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Entrepreneurs from MIT Essay

In this paper we explore the factors that condition the likelihood that an entrepreneur starts a second firm. We use data from survey responses of 1,789 entrepreneurs to examine firm founding behavior. Results indicate that multiple entrepreneurs differ from single-firm entrepreneurs in certain demographic and educational characteristics prior to starting a first firm. The phenomenon of graduates embarking on careers of multiple entrepreneurship appears to be growing over time.

The results also show that the first firms of eventual multiple entrepreneurs differ from the first firms of single-firm only entrepreneurs. The paper indicates that those entrepreneurs with the highest probability of starting a second firm have greater time and access to financial resources to undertake a new venture. Starting a first firm sooner after graduation, being divorced, the first firm being acquired, and raising initial capital for the first firm from angel investors all increase the probability that the entrepreneur will start a second firm.

I. Introduction A growing literature in strategy and economics has noted that an important source of new entrants is incumbent firms in the same industry (Klepper 2001; Gompers, Lerner, and Scharfstein, 2005). However, these studies have developed and emphasized theories regarding employees leaving incumbent firms to start

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new ventures. Various lenses, such as agency theory, organizational capability theories, employee learning theories, and evolutionary theories have been used to evaluate why employees decide to leave their firms to spin-off new firms.

Most of these theories emphasize some sort of conflict between the spin-off and the incumbent’s top management. On the other hand, in the finance literature, a growing group of scholars have examined the determinants of CEO turnover. However, these authors typically focus on forced CEO turnover in relation to firm and industry performance. CEOs who voluntarily leave and what they do after leaving are seldom studied (for important exceptions see Wasserman 2003; Bertrand and Schoar 2003).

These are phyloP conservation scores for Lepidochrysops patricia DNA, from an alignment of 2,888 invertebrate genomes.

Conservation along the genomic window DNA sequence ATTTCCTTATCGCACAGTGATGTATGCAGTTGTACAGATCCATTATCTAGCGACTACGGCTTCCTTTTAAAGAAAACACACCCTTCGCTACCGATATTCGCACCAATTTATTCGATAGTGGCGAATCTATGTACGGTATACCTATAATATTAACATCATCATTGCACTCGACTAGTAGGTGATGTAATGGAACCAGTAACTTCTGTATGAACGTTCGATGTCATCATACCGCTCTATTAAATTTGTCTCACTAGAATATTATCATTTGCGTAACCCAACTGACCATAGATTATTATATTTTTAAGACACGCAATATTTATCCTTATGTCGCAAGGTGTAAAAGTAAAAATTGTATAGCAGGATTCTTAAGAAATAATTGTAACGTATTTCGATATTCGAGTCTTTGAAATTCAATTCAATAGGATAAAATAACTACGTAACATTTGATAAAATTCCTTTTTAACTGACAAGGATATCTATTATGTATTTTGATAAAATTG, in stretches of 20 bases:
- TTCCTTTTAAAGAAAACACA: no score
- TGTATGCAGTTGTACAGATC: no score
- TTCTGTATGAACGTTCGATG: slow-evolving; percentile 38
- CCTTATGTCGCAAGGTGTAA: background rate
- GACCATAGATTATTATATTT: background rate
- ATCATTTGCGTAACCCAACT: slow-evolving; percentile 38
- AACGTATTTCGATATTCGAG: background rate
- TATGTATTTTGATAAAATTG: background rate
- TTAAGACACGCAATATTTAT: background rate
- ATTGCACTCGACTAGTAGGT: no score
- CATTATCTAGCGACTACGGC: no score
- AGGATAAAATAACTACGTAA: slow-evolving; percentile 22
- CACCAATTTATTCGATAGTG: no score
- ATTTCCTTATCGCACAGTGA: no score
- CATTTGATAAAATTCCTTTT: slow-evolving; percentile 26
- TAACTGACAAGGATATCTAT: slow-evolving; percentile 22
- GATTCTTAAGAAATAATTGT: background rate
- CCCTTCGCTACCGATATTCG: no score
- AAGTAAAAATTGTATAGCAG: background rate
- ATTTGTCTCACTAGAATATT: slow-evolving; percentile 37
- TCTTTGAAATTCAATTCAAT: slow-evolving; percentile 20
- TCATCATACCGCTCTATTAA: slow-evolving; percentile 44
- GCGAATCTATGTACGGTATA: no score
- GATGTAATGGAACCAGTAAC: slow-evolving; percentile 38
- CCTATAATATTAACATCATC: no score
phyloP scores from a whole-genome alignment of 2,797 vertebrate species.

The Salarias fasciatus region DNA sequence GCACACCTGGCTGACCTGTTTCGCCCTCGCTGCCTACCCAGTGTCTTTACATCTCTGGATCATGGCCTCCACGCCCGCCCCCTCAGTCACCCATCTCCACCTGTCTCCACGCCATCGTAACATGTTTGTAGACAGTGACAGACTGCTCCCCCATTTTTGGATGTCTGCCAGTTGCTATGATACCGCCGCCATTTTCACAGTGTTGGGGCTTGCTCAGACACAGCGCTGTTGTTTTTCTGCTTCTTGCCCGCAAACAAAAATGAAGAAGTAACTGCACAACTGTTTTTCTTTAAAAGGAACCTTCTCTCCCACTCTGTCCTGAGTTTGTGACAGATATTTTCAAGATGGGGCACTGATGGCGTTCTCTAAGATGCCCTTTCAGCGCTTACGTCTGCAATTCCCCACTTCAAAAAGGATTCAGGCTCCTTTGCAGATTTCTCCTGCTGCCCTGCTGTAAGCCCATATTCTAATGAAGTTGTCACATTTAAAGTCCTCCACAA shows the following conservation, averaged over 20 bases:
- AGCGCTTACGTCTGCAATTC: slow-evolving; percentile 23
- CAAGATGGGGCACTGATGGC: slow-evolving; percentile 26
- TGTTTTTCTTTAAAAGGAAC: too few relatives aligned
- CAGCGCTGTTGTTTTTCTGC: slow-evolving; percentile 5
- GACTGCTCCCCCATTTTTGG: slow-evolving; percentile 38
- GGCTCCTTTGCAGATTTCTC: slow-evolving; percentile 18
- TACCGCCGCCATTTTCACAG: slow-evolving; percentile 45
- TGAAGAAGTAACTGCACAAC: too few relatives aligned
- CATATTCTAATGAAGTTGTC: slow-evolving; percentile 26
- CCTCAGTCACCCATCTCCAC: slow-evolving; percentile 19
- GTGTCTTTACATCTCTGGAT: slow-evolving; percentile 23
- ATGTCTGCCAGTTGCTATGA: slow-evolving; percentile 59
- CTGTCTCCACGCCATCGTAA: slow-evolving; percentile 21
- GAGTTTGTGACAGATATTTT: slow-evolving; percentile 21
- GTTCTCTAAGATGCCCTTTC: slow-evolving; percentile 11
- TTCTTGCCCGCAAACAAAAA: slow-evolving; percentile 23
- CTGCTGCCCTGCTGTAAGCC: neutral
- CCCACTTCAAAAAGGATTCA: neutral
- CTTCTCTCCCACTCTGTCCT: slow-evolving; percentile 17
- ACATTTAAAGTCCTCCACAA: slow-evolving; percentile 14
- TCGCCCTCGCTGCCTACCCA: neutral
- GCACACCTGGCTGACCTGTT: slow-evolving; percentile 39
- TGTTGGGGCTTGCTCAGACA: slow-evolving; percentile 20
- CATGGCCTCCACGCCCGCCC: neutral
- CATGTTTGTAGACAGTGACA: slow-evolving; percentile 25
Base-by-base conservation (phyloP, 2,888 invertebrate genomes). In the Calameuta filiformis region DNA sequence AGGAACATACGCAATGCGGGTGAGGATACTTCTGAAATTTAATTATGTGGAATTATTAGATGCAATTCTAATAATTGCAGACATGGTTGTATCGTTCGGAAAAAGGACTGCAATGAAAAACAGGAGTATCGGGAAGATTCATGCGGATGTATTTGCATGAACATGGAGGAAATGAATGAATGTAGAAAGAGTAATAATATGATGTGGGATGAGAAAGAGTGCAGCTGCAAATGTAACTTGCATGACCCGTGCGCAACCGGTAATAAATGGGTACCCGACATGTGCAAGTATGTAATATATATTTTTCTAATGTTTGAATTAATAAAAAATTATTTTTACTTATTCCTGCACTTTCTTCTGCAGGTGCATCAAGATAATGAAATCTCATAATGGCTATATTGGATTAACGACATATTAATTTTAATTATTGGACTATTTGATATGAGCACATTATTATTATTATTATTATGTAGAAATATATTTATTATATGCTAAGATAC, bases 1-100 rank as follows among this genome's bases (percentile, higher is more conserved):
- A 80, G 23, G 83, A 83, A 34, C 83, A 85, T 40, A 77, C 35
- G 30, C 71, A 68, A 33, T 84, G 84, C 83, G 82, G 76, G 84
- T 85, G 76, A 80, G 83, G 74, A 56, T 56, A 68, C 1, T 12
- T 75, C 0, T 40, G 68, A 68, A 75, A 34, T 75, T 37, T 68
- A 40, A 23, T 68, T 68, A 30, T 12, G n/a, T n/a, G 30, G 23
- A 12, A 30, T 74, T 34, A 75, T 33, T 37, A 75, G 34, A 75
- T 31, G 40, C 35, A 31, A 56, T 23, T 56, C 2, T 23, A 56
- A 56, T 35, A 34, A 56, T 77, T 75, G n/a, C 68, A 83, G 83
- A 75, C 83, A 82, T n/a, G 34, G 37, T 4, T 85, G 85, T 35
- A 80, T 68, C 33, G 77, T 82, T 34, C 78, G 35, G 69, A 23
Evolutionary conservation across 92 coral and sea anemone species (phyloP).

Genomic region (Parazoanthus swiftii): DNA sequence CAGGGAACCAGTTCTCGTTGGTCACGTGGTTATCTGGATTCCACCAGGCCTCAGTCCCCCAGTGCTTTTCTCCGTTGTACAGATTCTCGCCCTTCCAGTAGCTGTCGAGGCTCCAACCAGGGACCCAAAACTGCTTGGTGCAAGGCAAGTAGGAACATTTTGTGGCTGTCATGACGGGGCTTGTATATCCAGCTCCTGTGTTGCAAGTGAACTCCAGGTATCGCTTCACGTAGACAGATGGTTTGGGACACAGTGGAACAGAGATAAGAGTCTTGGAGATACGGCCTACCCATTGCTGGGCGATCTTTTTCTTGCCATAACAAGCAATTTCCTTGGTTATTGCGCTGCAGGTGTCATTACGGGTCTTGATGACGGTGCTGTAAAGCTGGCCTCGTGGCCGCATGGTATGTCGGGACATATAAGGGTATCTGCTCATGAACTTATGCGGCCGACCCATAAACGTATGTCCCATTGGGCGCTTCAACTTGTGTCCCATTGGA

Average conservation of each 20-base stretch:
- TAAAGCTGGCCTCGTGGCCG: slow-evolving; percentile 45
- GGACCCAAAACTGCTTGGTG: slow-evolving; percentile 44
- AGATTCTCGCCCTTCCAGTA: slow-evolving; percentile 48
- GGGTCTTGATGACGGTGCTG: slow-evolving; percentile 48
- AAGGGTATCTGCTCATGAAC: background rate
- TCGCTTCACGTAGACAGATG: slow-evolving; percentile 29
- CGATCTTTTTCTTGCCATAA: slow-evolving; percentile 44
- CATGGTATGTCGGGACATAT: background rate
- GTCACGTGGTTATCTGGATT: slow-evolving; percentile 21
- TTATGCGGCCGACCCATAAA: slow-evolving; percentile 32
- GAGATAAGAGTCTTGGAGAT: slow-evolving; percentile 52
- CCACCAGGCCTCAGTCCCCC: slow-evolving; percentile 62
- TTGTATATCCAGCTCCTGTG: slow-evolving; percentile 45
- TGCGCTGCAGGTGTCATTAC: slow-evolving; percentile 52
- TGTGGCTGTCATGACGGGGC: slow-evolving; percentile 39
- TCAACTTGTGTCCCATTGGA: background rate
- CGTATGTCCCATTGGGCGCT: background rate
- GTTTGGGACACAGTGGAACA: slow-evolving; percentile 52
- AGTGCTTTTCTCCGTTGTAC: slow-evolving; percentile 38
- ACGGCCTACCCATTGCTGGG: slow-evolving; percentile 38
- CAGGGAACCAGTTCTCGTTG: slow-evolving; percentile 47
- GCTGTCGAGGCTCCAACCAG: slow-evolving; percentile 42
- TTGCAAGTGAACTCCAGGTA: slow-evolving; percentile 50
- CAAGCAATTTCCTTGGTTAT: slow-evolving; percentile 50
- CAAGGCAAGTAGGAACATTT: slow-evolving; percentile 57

At the intersection is a relatively important gap in our understanding– the founder or CEO who is pushed out or voluntarily leaves a firm and decides to start a new firm. The existing theories of spin-off activity (with the possible exception of evolutionary-based theories) do not explain or fit this phenomenon well, and the existing work on CEO turnover with an emphasis on corporate governance of large firms does not shed much light on the phenomenon either. As a result, it has proven difficult to determine how prior founding experience should be interpreted (i.

e. as a measure of risk aversion, learning, or reduced asymmetric information on quality for investors). The importance of the entrepreneur who starts multiple firms over the course of a lifetime has been recognized in the academic literature as a potentially widespread aspect of new firm creation for at least 35 years (Cooper, 1970). However, in relation to its likely significance for economic growth and for the field of entrepreneurship the phenomenon has been understudied (see Table 1).

With some recent exceptions (Sarasvathy & Monon, 2005), almost no theoretical work has been done (Westhead, 1998). As a result, the few empirical studies use different definitions, populations, and control variables leaving little consensus on foundational questions about how important or how widespread is this phenomenon in the U. S. or internationally. This deficiency is especially true in regard to companies formed to exploit new technology. The purpose of this paper is to advance our understanding of what factors condition the likelihood that a founder will leave a firm and start a new firm.

Is it differences in underlying individual demographic characteristics or differences in characteristics of the first firm experience or performance that motivate novice founders to initiate a new firm founding. To answer these questions, we use a founder-firm matched panel data set, where we track over time founders across different firms that they start or choose to remain with. Our cross-industry data also allow us to examine how industry characteristics may affect how likely a founder will be to try founding a second new firm.

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